Dermabrasion is indicated for surgical or traumatic scarring, acne pits and scars, rhinophyma, chickenpox scars, premalignant actinic damage, melasma, tattoos (both traumatic and intentional), and perioral rhytids and has been demonstrated to be as efficacious as laser resurfacing in treatment of these conditions. Whereas chemical peeling and laser resurfacing usually are applied globally to the face, dermabrasion more often is used for specific areas of troubling scarring or wrinkling. Dermabrasion is used for specific areas of the face more often than laser resurfacing or chemical peeling because dermabrasion does not injure melanocytes and is less likely to cause pigmentation changes. Laser resurfacing and chemical peeling, when applied to only a portion of the face, often leave lines of demarcation between treated and untreated regions, denoting damage to melanocytes in the treated areas. In addition, dermabrasion is much less costly to the patient than laser resurfacing or chemical peeling.

Dermabrasion requires rather simple tools and, in comparison to laser resurfacing, does not require specialized safety equipment for surgeon or patient, with the exception of protective face shields for the surgeon and staff. The surgeon uses a handheld device to abrade a controlled depth of facial skin. The handpiece has a rapidly spinning tip to which multiple interchangeable abrading devices may be attached. These include sandpaperlike burrs, curettes, diamond fraises, rasps, and wire brushes. The tip generally spins at a speed of 12,000-15,000 rpm. The surgeon can control speed, usually with a foot pedal. Irregular or imperfect facial surfaces are abraded to yield a smooth and even surface. The only danger in performing dermabrasion is abrading too deeply into the facial skin.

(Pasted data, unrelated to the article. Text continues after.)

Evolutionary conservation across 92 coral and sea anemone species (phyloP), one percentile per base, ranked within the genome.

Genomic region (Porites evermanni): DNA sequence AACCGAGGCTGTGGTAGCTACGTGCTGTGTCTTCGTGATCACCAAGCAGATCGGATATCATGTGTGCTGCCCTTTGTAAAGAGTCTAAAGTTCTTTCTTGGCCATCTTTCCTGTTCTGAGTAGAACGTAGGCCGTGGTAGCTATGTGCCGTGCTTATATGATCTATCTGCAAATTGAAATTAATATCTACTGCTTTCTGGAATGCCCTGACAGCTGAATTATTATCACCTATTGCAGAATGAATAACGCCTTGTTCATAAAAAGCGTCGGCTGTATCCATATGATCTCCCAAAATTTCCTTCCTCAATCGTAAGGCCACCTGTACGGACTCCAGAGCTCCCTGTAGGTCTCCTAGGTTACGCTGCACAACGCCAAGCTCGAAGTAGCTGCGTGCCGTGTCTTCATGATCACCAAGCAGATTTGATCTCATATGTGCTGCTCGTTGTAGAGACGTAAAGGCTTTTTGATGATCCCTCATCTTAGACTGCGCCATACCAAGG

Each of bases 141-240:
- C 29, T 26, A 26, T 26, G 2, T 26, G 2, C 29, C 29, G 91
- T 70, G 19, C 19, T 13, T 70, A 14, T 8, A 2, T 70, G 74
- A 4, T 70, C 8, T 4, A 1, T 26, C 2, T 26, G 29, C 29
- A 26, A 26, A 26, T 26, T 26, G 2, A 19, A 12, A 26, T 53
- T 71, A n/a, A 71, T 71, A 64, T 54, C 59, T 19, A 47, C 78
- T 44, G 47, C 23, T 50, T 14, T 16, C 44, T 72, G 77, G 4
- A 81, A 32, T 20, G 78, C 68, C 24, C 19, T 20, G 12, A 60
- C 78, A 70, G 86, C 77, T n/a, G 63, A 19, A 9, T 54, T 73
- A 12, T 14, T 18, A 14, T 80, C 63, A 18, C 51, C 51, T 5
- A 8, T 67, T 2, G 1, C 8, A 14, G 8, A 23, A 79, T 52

Dermabrasion may require admission to hospital or it may be done as an outpatient procedure in a doctor's surgery. The procedure begins with thoroughly cleaning the area to be ‘sanded’ with antiseptic cleansing agent. A numbing spray may be applied to freeze and firm the surface that is being treated. The doctor will then carefully manoeuvre the dermabrasion tool over the area to carefully remove layers of skin until he/she reaches the desired level that will make the scar or wrinkle less visible, aiming to avoid more scarring.

Following the procedure the treated skin will be red, swollen and tender. A compress or special dressing is usually applied to reduce any tingling, burning or stinging sensation and to speed up healing. Instructions will be given on caring for the wound until new skin starts to grow; this usually takes 7-10 days. The face may itch as the new skin grows and may be slightly swollen, sensitive, and bright pink for several weeks after dermabrasion.

Postoperative care is aimed at providing an ideal environment for moist wound healing. Initially apply a generous amount of ointment to the entire treated area. This should be a bland ointment such as white petrolatum, A & D Ointment, or vegetable shortening. Instruct patients to reapply the ointment throughout the day any time the face feels tight or dry. The patient is allowed to shower and gently wash the face with nonresidue soap using fingertips only. After showering, the face should be patted dry and a new coating of ointment applied. Instruct patients not to pick at their wounds during the recovery period.

Some practitioners have used topical agents that contain platelet products or growth factors following dermabrasion. While these products have been shown to improve wound healing in other clinical situations, no randomized controlled clinical trial presently supports their use in this setting. Further research continues in this area. The patient should understand the process of reepithelialization and the importance of compliance with the prescribed posttreatment regimen. Antiviral therapy, if instituted, should be continued until reepithelialization is complete. In the early stages of wound healing, the patient should be reexamined early and repeatedly, generally within 48 hours and again every several days. Instruct patients not to reapply transretinoic acid, sunscreen, or makeup until the face is healed to the satisfaction of the treating physician.

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All information is intended for reference only. Please consult your physician for accurate medical advices and treatment. Copyright 2005,, all rights reserved. Last update: July 18, 2005